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Before a Disaster
Planning and Preparation
Types of natural disaster events, which may affect the Gladstone Region, include:
A tropical cyclone is a massive collection of whirling wind and dense cloud mass, spiraling clockwise around a central eye of exceptional low pressure. Cyclones can reach winds speeds in excess of 200km/h, and can therefore be extremely dangerous. On average, ten cyclones occur in the Australian region each year. For more information about cyclones, visit the Queensland Government’s disasters and alerts web page or the Bureau of Meteorology Queensland cyclone page.
Find out more about how to plan and prepare for tropical cyclone on the Get Ready site. Maritime Safety Queensland has published extreme weather event contingency plans to tell you what to do if a cyclone warning is posted and how to respond to the different warning and/or alert levels, visit their website for more information.
A storm surge is a major risk associated with a cyclone, although, they can also form with low-pressure systems in non-tropical areas. A storm surge is a rise above the normal water level along a shore resulting from strong onshore winds and/or reduced atmospheric pressure. For further information on storm surges please visit the Get Ready website.
To see if your property is at risk of storm surge please view Council’s storm surge mapping. There are six storm tide evacuation zones, the Bureau of Meteorology will advise of predicted storm tide height.
Gladstone has experienced a number of floods over the years and it is a significant risk to the region. There are a variety of sources for flooding.
Creek flooding happens when intense rain falls over a creek catchment. House and street run off, heavy rainfall and the amount of water that existed in the creek are all contributing factors for creek flooding.
River flooding is caused by widespread rainfall over a prolonged period of time throughout the catchment of a river. Once the river is at capacity, excess river will flow over the banks and cause flooding. A major risk to river flooding is the fact it can occur many hours after the rain has stopped.
Overland flow is run-off that travels over land during heavy rainfall events. These usually occur quickly and are affected by localised rainfalls and features including stormwater pipes, roads etc. Therefore, can be unpredictable.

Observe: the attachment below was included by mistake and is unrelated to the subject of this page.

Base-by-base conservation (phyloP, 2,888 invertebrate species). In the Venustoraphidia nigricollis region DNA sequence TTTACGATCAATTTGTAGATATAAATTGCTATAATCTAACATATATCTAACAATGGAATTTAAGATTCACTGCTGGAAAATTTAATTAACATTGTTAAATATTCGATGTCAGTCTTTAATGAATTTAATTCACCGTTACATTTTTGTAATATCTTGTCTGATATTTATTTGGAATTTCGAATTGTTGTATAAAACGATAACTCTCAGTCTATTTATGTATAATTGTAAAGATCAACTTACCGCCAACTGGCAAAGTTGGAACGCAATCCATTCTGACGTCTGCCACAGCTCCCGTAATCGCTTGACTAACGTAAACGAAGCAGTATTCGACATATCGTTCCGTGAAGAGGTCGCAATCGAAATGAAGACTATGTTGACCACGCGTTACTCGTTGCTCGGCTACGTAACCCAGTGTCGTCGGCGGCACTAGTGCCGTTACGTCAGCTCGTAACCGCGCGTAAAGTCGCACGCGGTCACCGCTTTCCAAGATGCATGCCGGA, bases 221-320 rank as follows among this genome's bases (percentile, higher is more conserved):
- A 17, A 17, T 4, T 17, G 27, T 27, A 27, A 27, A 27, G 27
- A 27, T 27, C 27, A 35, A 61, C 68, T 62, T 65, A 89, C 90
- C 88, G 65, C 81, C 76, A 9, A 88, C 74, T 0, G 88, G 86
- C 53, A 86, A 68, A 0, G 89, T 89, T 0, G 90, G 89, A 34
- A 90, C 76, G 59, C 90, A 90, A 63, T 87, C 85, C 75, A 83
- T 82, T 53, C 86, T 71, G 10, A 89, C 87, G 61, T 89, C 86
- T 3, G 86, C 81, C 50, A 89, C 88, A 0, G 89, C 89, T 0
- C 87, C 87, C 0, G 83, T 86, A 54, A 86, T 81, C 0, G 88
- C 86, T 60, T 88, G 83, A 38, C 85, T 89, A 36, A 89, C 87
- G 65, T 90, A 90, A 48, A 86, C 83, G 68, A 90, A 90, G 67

Tidal flooding can come from several sources, such as higher than normal high tide and storm tide.
For current information about flooding go to the Queensland Government disasters and alerts web page or the Bureau of Meteorology Queensland weather and warnings web page. Visit the Queensland Government Get Ready web page for useful information to assist you to get ready for a flood event.
Bushfires are unmanaged fires that burn uncontrollably and put lives and properties at risk. The severity of the bushfire season can be dependent on how dry the Winter and Spring has been. Not only the fire poses a risk from bushfires, burning materials, smoke, embers and heat can impact the community. The bushfire season vary significantly from year to year, depending on the fuel loads, long-term climate and short-term weather conditions in each area including humidity, frequency of rain.
For all information about current bushfires and incidents go to Queensland Government disasters and alerts web page or the Rural Fire Service Queensland’s bushfire incident map. Visit the Queensland Government Get Ready web page for useful information to assist you to be prepared for bushfires.
Prepare your emergency plan
In a disaster, high winds, fire, or rising floodwaters can prevent emergency services from reaching you. Debris, damage and fallen power lines can cut road access. Your community and your family could become isolated for days or weeks. This could mean that you are unable to access supplies and may not be able to have immediate access to help. Simply ask yourself, if you were isolated by a disaster right now, are you ready? If the answer is no, it’s time to make a plan.
Prepare your emergency kit
Natural hazards can cause major disruptions to essential services. Two of the most important steps you can take are to prepare your household emergency kit and your evacuation kit.
Your emergency kit should contains a collection of essential items that will equip your household following an emergency . Your kit should be kept in a sturdy, easy to carry bag or waterproof storage box and stored in a safe place that is easy to access.
Prepare your home or business
There are many things you can do to reduce your chances of becoming a victim during a disaster. Taking some simple precautions now before the onset of any natural hazard will help protect you, your family and your property.
Get to know your neighbours
Getting to know your neighbours is an important part of preparing your household. Neighbours can help each other in many ways and can include people in your street or community.
It is important to ensure that these relationships are built in times when there isn’t a disaster occurring, so that you can then help each other when a disaster strikes. You and your neighbours can work together to prepare your homes, provide shelter and look after pets during a disaster. It’s important to get to know your neighbours if you live in an area that can lose communication and internet connection during disaster events, or where you get cut off.
- Pets and Animals
- Community Development